Plaque sealing and passivation with a mechanical self-expanding low outward force nitinol vShield device for the treatment of IVUS and OCT-derived thin cap fibroatheromas (TCFAs) in native coronary arteries: report of the pilot study vShield Evaluated at Cardiac hospital in Rotterdam for Investigation and Treatment of TCFA (SECRITT)

Joanna Wykrzykowska, Roberto Diletti, JL Gutierrez-Chico, Robert Jan van Geuns, Wim Giessen, S Ramcharitar, Eric Duckers, Carl Schultz, Pim Feijter, M van der Ent, Evelyn Regar, Peter de Jaegere, Hector Garcia Garcia, R Pawar, N Gonzalo, Jurgen Ligthart, J de Schepper, N (Nico) van den Berg, K Milewski, JF GranadaPWJC (Patrick) Serruys

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Aims: The aim of the pilot SECRITT trial was to evaluate the safety and feasibility of sealing the high risk IVUS and optical coherence tomography-derived thin cap fibroatheroma (TCFA), with a dedicated nitinol self-expanding vShield device. Methods and results: After screening with angiography, fractional flow reserve (FFR), intravascular ultrasound virtual histology (IVUS-VH) and optical coherence tomography (OCT), 23 patients met enrolment criteria (presence of non-obstructive VH-derived TCFA lesion with thin cap on OCT) and were randomised to vShield (n=13) versus medical therapy (n=10). In the shielded group, baseline percent diameter stenosis was 33.1+/-13.5%, FFR was 0.93+/-0.06. At six-month follow-up in shielded patients pe Conclusions: High risk plaque passivation and sealing with a vShield self-expanding nitinol device appears feasible and safe. A long-term larger randomised study with streamlined screening criteria is needed to evaluate the efficacy of this approach over medical therapy.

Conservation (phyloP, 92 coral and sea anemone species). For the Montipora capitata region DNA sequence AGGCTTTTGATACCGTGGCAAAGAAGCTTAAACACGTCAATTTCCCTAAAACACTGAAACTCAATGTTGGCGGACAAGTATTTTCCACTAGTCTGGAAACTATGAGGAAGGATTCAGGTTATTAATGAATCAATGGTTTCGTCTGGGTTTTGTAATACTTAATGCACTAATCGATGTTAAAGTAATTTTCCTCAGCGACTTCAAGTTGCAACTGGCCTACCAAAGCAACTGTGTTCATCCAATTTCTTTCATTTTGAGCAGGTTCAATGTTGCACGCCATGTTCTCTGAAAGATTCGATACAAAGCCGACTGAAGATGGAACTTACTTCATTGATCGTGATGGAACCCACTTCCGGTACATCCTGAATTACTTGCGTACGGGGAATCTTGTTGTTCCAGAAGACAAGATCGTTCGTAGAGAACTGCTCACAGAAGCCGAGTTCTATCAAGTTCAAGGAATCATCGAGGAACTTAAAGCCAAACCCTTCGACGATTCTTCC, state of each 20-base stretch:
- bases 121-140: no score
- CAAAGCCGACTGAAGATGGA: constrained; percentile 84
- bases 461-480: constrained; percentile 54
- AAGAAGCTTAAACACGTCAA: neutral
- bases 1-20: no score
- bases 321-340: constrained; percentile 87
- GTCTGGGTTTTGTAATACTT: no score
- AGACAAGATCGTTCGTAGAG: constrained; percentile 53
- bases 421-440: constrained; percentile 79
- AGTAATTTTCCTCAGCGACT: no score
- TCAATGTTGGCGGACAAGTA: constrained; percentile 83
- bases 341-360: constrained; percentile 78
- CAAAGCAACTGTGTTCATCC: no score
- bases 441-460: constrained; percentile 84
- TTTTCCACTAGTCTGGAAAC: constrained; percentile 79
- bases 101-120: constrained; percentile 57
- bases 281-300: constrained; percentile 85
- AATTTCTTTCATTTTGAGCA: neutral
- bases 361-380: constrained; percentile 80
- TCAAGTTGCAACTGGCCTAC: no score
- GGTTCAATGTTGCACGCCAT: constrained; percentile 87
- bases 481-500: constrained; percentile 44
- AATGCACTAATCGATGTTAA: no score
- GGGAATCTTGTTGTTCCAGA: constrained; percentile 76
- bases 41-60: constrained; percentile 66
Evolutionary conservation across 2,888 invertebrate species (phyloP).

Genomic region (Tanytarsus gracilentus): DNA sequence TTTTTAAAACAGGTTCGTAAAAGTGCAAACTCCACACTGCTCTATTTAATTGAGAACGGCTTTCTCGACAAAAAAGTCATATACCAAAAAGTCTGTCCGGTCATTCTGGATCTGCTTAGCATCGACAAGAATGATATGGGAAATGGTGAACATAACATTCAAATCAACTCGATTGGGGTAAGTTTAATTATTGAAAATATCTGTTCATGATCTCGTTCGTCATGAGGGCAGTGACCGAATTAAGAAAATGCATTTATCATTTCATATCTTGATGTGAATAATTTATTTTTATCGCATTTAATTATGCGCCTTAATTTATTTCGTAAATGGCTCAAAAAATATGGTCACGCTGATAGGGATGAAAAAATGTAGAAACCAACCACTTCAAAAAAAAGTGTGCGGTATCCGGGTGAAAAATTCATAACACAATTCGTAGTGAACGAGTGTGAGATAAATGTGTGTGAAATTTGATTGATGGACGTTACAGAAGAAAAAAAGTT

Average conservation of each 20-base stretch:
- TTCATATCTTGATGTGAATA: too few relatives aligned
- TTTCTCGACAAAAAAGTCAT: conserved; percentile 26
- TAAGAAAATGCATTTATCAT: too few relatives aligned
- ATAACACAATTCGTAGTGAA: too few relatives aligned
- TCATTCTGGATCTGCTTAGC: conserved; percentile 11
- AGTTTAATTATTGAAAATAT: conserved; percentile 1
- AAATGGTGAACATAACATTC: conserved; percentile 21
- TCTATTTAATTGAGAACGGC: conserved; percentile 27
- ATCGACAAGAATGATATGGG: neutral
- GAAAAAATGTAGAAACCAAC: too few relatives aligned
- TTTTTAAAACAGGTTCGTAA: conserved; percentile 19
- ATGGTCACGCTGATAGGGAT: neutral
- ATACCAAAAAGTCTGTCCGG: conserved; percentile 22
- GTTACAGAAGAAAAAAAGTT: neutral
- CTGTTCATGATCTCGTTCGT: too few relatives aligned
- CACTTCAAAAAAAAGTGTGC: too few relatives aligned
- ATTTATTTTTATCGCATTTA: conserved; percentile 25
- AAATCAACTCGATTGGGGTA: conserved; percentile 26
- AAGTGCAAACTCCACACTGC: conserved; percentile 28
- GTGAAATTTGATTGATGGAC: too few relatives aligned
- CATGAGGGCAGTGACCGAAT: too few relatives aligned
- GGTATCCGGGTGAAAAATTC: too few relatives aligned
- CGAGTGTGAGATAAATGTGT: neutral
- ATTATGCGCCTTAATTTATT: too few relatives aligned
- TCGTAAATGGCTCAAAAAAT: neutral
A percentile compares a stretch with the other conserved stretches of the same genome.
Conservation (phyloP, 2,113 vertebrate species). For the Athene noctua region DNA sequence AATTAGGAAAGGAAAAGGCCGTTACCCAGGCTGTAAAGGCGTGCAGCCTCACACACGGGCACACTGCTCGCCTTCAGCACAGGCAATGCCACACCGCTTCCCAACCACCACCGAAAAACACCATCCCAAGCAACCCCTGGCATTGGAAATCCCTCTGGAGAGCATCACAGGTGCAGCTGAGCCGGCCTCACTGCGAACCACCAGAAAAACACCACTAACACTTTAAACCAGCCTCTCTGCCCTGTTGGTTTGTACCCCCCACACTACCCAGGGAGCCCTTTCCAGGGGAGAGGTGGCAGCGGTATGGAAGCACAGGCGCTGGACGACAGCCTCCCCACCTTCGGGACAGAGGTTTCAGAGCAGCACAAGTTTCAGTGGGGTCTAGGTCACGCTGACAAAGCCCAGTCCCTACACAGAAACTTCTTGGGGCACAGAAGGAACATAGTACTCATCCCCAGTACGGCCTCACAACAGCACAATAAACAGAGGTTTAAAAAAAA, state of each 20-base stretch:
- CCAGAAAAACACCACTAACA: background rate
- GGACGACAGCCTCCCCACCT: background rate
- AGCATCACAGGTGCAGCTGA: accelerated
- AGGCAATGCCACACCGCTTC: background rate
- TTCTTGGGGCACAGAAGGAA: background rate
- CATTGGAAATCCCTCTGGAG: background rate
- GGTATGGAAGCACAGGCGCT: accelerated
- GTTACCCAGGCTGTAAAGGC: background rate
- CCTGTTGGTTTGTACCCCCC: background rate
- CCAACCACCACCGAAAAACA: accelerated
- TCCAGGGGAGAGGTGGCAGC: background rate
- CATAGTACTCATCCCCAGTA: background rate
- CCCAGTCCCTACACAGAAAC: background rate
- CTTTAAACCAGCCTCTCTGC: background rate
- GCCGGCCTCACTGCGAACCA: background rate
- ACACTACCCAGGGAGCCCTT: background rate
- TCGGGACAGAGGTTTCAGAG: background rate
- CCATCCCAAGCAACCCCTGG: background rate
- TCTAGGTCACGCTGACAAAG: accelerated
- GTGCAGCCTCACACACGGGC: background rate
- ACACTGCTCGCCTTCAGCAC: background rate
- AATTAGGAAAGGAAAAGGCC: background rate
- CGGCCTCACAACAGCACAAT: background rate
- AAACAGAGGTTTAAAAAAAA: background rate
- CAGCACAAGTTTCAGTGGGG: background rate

Original languageUndefined/Unknown
Pages (from-to)945-954
Number of pages10
Issue number8
Publication statusPublished - 2012

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